When a film’s centrepiece is a nationally televised quiz contest, you would expect it to be finicky about facts. Researchers and academics will hopefully verify the answers provided in that in-film contest, but before it rolled around I had already lost faith in Chalk N Duster after a scene in which one character insists on speaking Hindi, saying, “Hindi hamari rashtrabhasha hai (Hindi is our national language)”. Err… False! India does not have a “rashtrabhasha”.
How can you make a film on education without doing your homework?
This faux pas is not the only problem with Chalk N Duster (CND), which has its heart in the right place but is pulled down by its mediocrity and its blinkered, uni-dimensional vision.
Chalk N Duster is set in a private school where a bunch of sweet people devote their lives to their students. The teachers are all uniformly good – some almost saintly – human beings. No mention is made here of teachers who are lazy, apathetic or deliberately teach badly in school so that children are compelled to hire them as private tutors. No mention is made either of monsters who dangle kids by their pigtails, bang little girls’ heads on walls and victimise students they dislike.
It is not this review’s contention that good teachers like the ones in this film do not exist. They do. Sadly, they are not in a majority. In fact, the outstanding ones – sincere, diligent, intelligent, kind, skilled, effective like Vidya Sawant of Chalk N Duster – are definitely in a minority.
If this was a film only about one particular teacher, a paean to its protagonist would have been acceptable. But Chalk N Duster positions itself as a thesis on the education system, and in its black-and-white worldview, all teachers are flawless, no questions asked, no arguments brooked, full stop.
The story is of Vidya (Shabana Azmi) and her young colleague Jyoti Thakur (Juhi Chawla) at Kantaben High School, Mumbai. Enter: Cruella de Vil. Kamini Gupta (Divya Dutta), the new principal, sets out to make Kantaben sought after among the city’s rich and famous. Towards this end, rather than firing the present employees, she harasses them in the hope that they will choose to quit. The film is about how Jyoti rises in protest when a gross injustice is meted out to Vidya.
Despite the ham-handed writing, Shabana and Juhi lend some emotional resonance to Chalk N Duster with their innate acting abilities and warm on-screen chemistry. Sadly, their endearing younger-woman-older-woman friendship is overshadowed by the film’s all-pervasive ineptitude.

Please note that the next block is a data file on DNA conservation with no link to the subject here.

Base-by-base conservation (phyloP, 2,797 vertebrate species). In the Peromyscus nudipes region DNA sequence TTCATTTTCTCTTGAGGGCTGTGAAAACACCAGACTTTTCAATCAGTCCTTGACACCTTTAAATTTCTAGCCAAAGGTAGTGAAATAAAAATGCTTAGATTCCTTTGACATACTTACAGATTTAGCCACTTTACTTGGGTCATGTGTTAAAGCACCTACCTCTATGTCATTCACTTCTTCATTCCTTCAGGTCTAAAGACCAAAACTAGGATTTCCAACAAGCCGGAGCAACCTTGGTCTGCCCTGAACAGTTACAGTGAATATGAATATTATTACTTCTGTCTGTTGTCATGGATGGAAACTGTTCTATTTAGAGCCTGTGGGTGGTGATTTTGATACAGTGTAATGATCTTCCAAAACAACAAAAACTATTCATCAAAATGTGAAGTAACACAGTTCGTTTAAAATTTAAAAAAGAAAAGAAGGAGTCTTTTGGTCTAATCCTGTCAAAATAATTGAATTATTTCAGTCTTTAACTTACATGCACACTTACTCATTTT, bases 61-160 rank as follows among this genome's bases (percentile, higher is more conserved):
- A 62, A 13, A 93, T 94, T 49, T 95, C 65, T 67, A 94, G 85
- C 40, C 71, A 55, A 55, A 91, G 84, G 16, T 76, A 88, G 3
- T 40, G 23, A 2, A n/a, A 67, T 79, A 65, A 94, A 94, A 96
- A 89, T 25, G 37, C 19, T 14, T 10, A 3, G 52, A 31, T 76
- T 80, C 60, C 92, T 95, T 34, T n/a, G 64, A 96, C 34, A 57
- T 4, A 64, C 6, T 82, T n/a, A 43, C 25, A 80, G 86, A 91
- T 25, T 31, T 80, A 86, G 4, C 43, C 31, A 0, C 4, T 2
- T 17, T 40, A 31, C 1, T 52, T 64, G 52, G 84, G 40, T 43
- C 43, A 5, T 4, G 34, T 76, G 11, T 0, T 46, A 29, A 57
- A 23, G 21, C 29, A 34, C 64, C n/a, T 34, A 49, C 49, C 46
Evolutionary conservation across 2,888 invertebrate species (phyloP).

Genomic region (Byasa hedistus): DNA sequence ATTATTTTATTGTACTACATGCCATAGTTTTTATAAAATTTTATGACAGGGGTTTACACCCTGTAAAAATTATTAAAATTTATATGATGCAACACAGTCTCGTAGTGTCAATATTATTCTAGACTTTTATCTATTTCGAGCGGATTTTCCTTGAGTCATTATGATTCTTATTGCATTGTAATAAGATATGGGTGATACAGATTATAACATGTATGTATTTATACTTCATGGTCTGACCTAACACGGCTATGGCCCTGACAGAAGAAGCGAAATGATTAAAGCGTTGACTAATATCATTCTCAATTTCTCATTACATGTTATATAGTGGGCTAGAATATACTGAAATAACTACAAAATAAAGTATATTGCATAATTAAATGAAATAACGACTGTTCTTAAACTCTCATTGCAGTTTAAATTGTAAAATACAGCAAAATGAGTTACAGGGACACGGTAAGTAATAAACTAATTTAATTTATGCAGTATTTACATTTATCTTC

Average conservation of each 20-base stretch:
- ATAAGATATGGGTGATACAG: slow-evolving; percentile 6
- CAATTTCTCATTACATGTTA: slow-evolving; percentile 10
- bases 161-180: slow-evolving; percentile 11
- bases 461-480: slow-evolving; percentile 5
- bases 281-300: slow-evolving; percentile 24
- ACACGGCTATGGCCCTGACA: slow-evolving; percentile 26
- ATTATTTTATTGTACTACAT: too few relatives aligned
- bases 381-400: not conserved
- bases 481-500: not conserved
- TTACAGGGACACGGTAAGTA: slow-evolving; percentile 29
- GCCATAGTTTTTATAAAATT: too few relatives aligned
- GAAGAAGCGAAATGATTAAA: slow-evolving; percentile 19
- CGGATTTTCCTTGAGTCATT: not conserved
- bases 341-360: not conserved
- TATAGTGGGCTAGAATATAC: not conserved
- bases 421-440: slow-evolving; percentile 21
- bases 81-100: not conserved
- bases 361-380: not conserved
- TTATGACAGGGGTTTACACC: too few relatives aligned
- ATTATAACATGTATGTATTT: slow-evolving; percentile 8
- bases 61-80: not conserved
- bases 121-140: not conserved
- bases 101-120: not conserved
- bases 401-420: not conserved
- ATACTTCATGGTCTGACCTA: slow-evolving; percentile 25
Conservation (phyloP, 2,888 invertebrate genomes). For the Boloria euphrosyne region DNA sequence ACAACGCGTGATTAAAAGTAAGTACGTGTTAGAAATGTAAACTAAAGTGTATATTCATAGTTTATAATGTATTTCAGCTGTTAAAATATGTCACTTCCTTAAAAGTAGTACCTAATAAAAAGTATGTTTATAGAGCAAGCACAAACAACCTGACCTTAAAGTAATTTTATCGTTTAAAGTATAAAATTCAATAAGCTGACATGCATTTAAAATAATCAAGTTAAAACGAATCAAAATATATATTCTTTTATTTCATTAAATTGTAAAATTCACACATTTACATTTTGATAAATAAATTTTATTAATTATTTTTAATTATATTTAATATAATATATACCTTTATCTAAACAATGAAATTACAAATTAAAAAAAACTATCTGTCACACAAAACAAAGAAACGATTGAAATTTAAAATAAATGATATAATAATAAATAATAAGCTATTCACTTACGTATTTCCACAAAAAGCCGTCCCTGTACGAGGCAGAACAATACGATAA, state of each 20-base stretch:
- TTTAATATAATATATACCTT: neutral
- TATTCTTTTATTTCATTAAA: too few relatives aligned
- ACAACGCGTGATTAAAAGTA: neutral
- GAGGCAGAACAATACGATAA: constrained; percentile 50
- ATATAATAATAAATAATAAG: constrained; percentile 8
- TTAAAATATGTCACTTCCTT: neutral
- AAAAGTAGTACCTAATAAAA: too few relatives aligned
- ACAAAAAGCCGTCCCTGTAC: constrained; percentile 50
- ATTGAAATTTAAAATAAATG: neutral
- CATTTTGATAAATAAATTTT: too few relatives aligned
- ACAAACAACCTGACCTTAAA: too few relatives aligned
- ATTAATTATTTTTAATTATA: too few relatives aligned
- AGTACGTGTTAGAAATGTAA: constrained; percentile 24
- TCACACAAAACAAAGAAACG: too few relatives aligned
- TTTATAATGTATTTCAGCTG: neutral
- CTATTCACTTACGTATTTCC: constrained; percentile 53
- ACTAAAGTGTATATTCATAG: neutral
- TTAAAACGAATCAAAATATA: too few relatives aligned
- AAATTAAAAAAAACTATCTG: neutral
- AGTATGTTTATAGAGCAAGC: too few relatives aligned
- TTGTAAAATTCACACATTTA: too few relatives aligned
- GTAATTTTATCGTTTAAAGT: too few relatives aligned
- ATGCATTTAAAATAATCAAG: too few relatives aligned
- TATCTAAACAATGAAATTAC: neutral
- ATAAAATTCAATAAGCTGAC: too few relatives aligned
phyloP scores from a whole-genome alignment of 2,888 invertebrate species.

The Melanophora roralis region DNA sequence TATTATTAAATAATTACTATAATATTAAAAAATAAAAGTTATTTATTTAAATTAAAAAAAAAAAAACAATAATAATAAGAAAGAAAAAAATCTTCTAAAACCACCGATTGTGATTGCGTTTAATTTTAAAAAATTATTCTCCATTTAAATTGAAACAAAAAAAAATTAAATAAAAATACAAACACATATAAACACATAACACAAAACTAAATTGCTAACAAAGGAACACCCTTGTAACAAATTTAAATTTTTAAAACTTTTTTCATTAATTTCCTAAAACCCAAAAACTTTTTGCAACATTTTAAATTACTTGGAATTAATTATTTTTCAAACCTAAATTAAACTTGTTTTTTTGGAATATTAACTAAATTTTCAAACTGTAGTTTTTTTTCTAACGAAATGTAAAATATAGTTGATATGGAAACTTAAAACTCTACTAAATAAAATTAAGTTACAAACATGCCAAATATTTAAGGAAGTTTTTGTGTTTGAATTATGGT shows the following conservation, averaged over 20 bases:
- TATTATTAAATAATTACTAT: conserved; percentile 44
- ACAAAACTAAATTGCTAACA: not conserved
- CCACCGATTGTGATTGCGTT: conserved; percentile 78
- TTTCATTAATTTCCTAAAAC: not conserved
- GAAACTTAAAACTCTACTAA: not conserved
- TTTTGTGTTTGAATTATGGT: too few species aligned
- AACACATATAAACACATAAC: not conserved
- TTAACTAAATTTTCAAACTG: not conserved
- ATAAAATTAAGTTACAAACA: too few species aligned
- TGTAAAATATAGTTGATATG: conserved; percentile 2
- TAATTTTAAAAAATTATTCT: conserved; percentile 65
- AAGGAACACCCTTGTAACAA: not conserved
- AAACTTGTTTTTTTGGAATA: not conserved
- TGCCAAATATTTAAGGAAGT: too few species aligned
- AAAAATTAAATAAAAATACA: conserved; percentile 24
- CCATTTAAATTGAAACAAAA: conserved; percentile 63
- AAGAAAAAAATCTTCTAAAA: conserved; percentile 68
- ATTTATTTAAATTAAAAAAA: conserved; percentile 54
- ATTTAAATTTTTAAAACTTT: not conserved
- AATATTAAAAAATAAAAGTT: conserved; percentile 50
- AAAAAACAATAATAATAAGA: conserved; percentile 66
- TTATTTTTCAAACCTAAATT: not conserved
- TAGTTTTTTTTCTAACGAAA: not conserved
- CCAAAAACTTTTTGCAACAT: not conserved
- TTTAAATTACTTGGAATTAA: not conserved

So keen is CND on its no-teacher-can-be-faulted line that it slams Kantaben’s administration when it pulls up a teacher for being just four minutes late, but later hints at her being a habitual late-comer. Is it wrong to demand punctuality from teachers? What does that even mean?
CND is particularly amusing in its stereotyping of Kamini. The evil witch without any redeeming qualities is a single woman. She says “main bhi akeli hoon” in a discussion about a widowed teacher and her son, but with no specifics offered and no child in sight, one is left to assume she is one of those things our films still seem to consider so dreadful in women: a spinster or worse, a divorcee, and a childless one at that. She is the only woman with short hair among the main characters and in one close-up of her head, we see that she even colours it red. I was almost expecting the director to round off the cliché by showing her smoking, drinking and sleeping with her boss ’cos, you know, in the world according to Bollywood that’s what ‘bad girls’ do.
Her singleton status is sought to be emphasised by Vidya and Jyoti’s loving relationships with their supportive spouses, played by the very likeable Girish Karnad and Sameer Soni. How often does a Hindi film show a husband apologising to his wife for a mistake? That too happens here.
Unfortunately for Chalk N Duster, these two couples are not its focal point, India’s education system is, and in that discussion, it suffers from an absolute lack of nuance. Jyoti is right when she speaks of the low salaries teachers are paid in India, but other troublesome questions are left out.
How, for instance, does it impact the profession when women are encouraged to be teachers not because of their own inclinations but because “yeh ladkiyon ke liye sabse acchha profession hai (it’s the best profession for girls)” since teachers’ timings and holidays coincide with their children’s timings and holidays, and they tend to be back home before their husbands? Do most men who like teaching veer towards universities because of the better pay, considering that they are expected to be their family’s primary, if not sole, breadwinners? Does this not deprive schools of many able men who might otherwise have opted to be schoolteachers?
Too much else is wrong – silly, actually – with Chalk N Duster. Such as that tacky, awkwardly choreographed song BODMAS. Jackie Shroff hamming the part of a rival school owner is a poor caricature of himself. The bright spark in the supporting cast is the immensely dignified Zarina Wahab as Kantaben’s ousted principal Shastri. The casteist stereotyping intrinsic to the choice of surnames for the two principals is inescapable though.
It is a mark of Bollywood’s extreme gender bias that the likes of Shabana and Juhi must, more often than not, compromise on quality if they wish to play heroines. These remarkable women deserve better than this clumsy, even if well-meaning, film. So does the teaching profession.